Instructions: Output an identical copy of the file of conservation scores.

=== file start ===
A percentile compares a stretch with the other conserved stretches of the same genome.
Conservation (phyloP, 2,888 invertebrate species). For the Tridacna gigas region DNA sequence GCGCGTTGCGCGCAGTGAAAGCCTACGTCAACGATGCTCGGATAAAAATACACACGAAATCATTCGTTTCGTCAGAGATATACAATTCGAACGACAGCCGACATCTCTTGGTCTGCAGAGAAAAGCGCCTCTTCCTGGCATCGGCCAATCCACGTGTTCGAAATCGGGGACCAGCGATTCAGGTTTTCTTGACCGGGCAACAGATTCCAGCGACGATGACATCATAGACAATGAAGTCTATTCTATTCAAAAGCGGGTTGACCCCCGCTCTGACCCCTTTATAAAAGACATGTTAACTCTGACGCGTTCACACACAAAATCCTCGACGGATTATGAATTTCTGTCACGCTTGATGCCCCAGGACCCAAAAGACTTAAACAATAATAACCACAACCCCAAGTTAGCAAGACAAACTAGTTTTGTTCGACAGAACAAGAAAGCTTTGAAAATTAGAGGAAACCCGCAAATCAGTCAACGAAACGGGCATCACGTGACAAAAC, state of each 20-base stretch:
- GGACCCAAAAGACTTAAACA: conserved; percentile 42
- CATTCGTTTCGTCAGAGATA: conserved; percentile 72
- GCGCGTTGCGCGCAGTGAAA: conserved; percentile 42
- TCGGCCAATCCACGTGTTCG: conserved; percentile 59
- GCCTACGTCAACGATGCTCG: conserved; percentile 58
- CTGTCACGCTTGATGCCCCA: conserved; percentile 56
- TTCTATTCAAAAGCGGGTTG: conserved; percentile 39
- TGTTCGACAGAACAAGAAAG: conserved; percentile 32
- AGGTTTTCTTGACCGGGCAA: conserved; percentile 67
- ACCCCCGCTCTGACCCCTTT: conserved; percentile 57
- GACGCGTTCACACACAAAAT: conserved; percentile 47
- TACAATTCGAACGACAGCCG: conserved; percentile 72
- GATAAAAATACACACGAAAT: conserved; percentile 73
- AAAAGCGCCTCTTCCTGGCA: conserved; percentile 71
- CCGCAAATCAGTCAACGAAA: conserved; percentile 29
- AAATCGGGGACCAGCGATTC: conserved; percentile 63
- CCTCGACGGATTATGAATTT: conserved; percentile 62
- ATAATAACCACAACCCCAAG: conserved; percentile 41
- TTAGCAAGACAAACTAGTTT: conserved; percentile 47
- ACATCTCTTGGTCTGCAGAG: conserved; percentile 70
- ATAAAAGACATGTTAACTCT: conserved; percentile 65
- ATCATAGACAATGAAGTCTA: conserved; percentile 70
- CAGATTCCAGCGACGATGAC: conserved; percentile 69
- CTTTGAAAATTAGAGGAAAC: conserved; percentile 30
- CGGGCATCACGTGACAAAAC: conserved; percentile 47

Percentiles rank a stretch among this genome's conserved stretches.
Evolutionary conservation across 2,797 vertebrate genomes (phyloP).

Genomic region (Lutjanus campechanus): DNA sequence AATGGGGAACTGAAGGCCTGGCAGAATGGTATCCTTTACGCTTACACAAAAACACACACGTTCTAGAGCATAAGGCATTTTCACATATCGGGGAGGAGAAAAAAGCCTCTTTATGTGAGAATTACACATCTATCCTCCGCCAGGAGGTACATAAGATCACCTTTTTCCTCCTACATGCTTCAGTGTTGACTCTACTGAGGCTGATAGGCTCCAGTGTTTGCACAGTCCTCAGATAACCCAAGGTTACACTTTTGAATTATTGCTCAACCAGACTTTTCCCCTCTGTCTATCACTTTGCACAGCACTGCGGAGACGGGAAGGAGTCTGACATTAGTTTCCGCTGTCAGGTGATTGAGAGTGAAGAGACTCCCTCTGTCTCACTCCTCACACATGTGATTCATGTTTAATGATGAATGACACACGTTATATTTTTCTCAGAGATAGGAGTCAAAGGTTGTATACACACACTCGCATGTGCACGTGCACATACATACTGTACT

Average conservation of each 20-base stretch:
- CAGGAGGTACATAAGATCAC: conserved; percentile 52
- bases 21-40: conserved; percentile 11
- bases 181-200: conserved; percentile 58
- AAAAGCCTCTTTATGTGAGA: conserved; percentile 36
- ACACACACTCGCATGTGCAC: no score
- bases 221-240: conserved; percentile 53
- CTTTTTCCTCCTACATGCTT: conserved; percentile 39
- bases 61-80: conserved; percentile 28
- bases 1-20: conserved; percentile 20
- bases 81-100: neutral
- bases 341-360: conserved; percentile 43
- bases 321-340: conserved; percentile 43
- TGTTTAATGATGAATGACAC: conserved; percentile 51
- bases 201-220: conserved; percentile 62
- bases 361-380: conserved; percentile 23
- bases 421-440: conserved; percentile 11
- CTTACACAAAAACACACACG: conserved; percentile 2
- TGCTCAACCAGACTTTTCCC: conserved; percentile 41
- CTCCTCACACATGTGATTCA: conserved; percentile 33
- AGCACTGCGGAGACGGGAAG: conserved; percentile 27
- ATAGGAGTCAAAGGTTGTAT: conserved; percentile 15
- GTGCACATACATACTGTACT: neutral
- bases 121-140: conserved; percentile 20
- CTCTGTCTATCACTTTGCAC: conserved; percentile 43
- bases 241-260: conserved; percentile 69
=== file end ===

A percentile compares a stretch with the other conserved stretches of the same genome.
Conservation (phyloP, 2,888 invertebrate species). For the Tridacna gigas region DNA sequence GCGCGTTGCGCGCAGTGAAAGCCTACGTCAACGATGCTCGGATAAAAATACACACGAAATCATTCGTTTCGTCAGAGATATACAATTCGAACGACAGCCGACATCTCTTGGTCTGCAGAGAAAAGCGCCTCTTCCTGGCATCGGCCAATCCACGTGTTCGAAATCGGGGACCAGCGATTCAGGTTTTCTTGACCGGGCAACAGATTCCAGCGACGATGACATCATAGACAATGAAGTCTATTCTATTCAAAAGCGGGTTGACCCCCGCTCTGACCCCTTTATAAAAGACATGTTAACTCTGACGCGTTCACACACAAAATCCTCGACGGATTATGAATTTCTGTCACGCTTGATGCCCCAGGACCCAAAAGACTTAAACAATAATAACCACAACCCCAAGTTAGCAAGACAAACTAGTTTTGTTCGACAGAACAAGAAAGCTTTGAAAATTAGAGGAAACCCGCAAATCAGTCAACGAAACGGGCATCACGTGACAAAAC, state of each 20-base stretch:
- GGACCCAAAAGACTTAAACA: conserved; percentile 42
- CATTCGTTTCGTCAGAGATA: conserved; percentile 72
- GCGCGTTGCGCGCAGTGAAA: conserved; percentile 42
- TCGGCCAATCCACGTGTTCG: conserved; percentile 59
- GCCTACGTCAACGATGCTCG: conserved; percentile 58
- CTGTCACGCTTGATGCCCCA: conserved; percentile 56
- TTCTATTCAAAAGCGGGTTG: conserved; percentile 39
- TGTTCGACAGAACAAGAAAG: conserved; percentile 32
- AGGTTTTCTTGACCGGGCAA: conserved; percentile 67
- ACCCCCGCTCTGACCCCTTT: conserved; percentile 57
- GACGCGTTCACACACAAAAT: conserved; percentile 47
- TACAATTCGAACGACAGCCG: conserved; percentile 72
- GATAAAAATACACACGAAAT: conserved; percentile 73
- AAAAGCGCCTCTTCCTGGCA: conserved; percentile 71
- CCGCAAATCAGTCAACGAAA: conserved; percentile 29
- AAATCGGGGACCAGCGATTC: conserved; percentile 63
- CCTCGACGGATTATGAATTT: conserved; percentile 62
- ATAATAACCACAACCCCAAG: conserved; percentile 41
- TTAGCAAGACAAACTAGTTT: conserved; percentile 47
- ACATCTCTTGGTCTGCAGAG: conserved; percentile 70
- ATAAAAGACATGTTAACTCT: conserved; percentile 65
- ATCATAGACAATGAAGTCTA: conserved; percentile 70
- CAGATTCCAGCGACGATGAC: conserved; percentile 69
- CTTTGAAAATTAGAGGAAAC: conserved; percentile 30
- CGGGCATCACGTGACAAAAC: conserved; percentile 47

Percentiles rank a stretch among this genome's conserved stretches.
Evolutionary conservation across 2,797 vertebrate genomes (phyloP).

Genomic region (Lutjanus campechanus): DNA sequence AATGGGGAACTGAAGGCCTGGCAGAATGGTATCCTTTACGCTTACACAAAAACACACACGTTCTAGAGCATAAGGCATTTTCACATATCGGGGAGGAGAAAAAAGCCTCTTTATGTGAGAATTACACATCTATCCTCCGCCAGGAGGTACATAAGATCACCTTTTTCCTCCTACATGCTTCAGTGTTGACTCTACTGAGGCTGATAGGCTCCAGTGTTTGCACAGTCCTCAGATAACCCAAGGTTACACTTTTGAATTATTGCTCAACCAGACTTTTCCCCTCTGTCTATCACTTTGCACAGCACTGCGGAGACGGGAAGGAGTCTGACATTAGTTTCCGCTGTCAGGTGATTGAGAGTGAAGAGACTCCCTCTGTCTCACTCCTCACACATGTGATTCATGTTTAATGATGAATGACACACGTTATATTTTTCTCAGAGATAGGAGTCAAAGGTTGTATACACACACTCGCATGTGCACGTGCACATACATACTGTACT

Average conservation of each 20-base stretch:
- CAGGAGGTACATAAGATCAC: conserved; percentile 52
- bases 21-40: conserved; percentile 11
- bases 181-200: conserved; percentile 58
- AAAAGCCTCTTTATGTGAGA: conserved; percentile 36
- ACACACACTCGCATGTGCAC: no score
- bases 221-240: conserved; percentile 53
- CTTTTTCCTCCTACATGCTT: conserved; percentile 39
- bases 61-80: conserved; percentile 28
- bases 1-20: conserved; percentile 20
- bases 81-100: neutral
- bases 341-360: conserved; percentile 43
- bases 321-340: conserved; percentile 43
- TGTTTAATGATGAATGACAC: conserved; percentile 51
- bases 201-220: conserved; percentile 62
- bases 361-380: conserved; percentile 23
- bases 421-440: conserved; percentile 11
- CTTACACAAAAACACACACG: conserved; percentile 2
- TGCTCAACCAGACTTTTCCC: conserved; percentile 41
- CTCCTCACACATGTGATTCA: conserved; percentile 33
- AGCACTGCGGAGACGGGAAG: conserved; percentile 27
- ATAGGAGTCAAAGGTTGTAT: conserved; percentile 15
- GTGCACATACATACTGTACT: neutral
- bases 121-140: conserved; percentile 20
- CTCTGTCTATCACTTTGCAC: conserved; percentile 43
- bases 241-260: conserved; percentile 69